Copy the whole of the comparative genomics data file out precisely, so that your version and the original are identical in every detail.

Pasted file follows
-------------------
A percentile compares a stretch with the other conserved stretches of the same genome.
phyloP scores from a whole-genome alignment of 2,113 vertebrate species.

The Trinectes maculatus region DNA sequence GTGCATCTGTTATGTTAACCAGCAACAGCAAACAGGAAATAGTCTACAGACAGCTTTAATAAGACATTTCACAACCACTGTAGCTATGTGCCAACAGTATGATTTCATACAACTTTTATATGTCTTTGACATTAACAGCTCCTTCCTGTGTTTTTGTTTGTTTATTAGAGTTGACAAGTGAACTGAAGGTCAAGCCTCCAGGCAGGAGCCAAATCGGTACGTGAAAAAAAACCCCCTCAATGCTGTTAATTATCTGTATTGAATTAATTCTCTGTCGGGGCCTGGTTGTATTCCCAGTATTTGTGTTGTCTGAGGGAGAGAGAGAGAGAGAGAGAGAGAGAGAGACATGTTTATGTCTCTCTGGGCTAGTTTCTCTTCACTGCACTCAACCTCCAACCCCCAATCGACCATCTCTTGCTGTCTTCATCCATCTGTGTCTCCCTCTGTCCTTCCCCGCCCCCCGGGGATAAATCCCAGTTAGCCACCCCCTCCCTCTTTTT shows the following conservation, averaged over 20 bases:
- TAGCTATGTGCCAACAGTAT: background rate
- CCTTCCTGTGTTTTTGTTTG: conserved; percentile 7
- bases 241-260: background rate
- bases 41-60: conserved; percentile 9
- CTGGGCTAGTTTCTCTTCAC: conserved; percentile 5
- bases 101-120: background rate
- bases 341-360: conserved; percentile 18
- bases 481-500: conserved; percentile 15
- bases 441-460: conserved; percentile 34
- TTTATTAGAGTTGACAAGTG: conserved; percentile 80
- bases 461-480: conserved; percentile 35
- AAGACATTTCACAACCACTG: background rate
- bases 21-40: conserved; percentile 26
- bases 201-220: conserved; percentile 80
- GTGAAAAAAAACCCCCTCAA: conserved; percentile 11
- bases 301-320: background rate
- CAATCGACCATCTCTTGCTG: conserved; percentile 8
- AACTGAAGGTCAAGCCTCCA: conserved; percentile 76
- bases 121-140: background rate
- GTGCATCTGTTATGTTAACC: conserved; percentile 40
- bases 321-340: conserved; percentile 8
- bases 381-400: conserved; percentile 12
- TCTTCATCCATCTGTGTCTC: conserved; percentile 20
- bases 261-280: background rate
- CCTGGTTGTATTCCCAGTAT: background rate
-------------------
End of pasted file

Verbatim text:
A percentile compares a stretch with the other conserved stretches of the same genome.
phyloP scores from a whole-genome alignment of 2,113 vertebrate species.

The Trinectes maculatus region DNA sequence GTGCATCTGTTATGTTAACCAGCAACAGCAAACAGGAAATAGTCTACAGACAGCTTTAATAAGACATTTCACAACCACTGTAGCTATGTGCCAACAGTATGATTTCATACAACTTTTATATGTCTTTGACATTAACAGCTCCTTCCTGTGTTTTTGTTTGTTTATTAGAGTTGACAAGTGAACTGAAGGTCAAGCCTCCAGGCAGGAGCCAAATCGGTACGTGAAAAAAAACCCCCTCAATGCTGTTAATTATCTGTATTGAATTAATTCTCTGTCGGGGCCTGGTTGTATTCCCAGTATTTGTGTTGTCTGAGGGAGAGAGAGAGAGAGAGAGAGAGAGAGAGACATGTTTATGTCTCTCTGGGCTAGTTTCTCTTCACTGCACTCAACCTCCAACCCCCAATCGACCATCTCTTGCTGTCTTCATCCATCTGTGTCTCCCTCTGTCCTTCCCCGCCCCCCGGGGATAAATCCCAGTTAGCCACCCCCTCCCTCTTTTT shows the following conservation, averaged over 20 bases:
- TAGCTATGTGCCAACAGTAT: background rate
- CCTTCCTGTGTTTTTGTTTG: conserved; percentile 7
- bases 241-260: background rate
- bases 41-60: conserved; percentile 9
- CTGGGCTAGTTTCTCTTCAC: conserved; percentile 5
- bases 101-120: background rate
- bases 341-360: conserved; percentile 18
- bases 481-500: conserved; percentile 15
- bases 441-460: conserved; percentile 34
- TTTATTAGAGTTGACAAGTG: conserved; percentile 80
- bases 461-480: conserved; percentile 35
- AAGACATTTCACAACCACTG: background rate
- bases 21-40: conserved; percentile 26
- bases 201-220: conserved; percentile 80
- GTGAAAAAAAACCCCCTCAA: conserved; percentile 11
- bases 301-320: background rate
- CAATCGACCATCTCTTGCTG: conserved; percentile 8
- AACTGAAGGTCAAGCCTCCA: conserved; percentile 76
- bases 121-140: background rate
- GTGCATCTGTTATGTTAACC: conserved; percentile 40
- bases 321-340: conserved; percentile 8
- bases 381-400: conserved; percentile 12
- TCTTCATCCATCTGTGTCTC: conserved; percentile 20
- bases 261-280: background rate
- CCTGGTTGTATTCCCAGTAT: background rate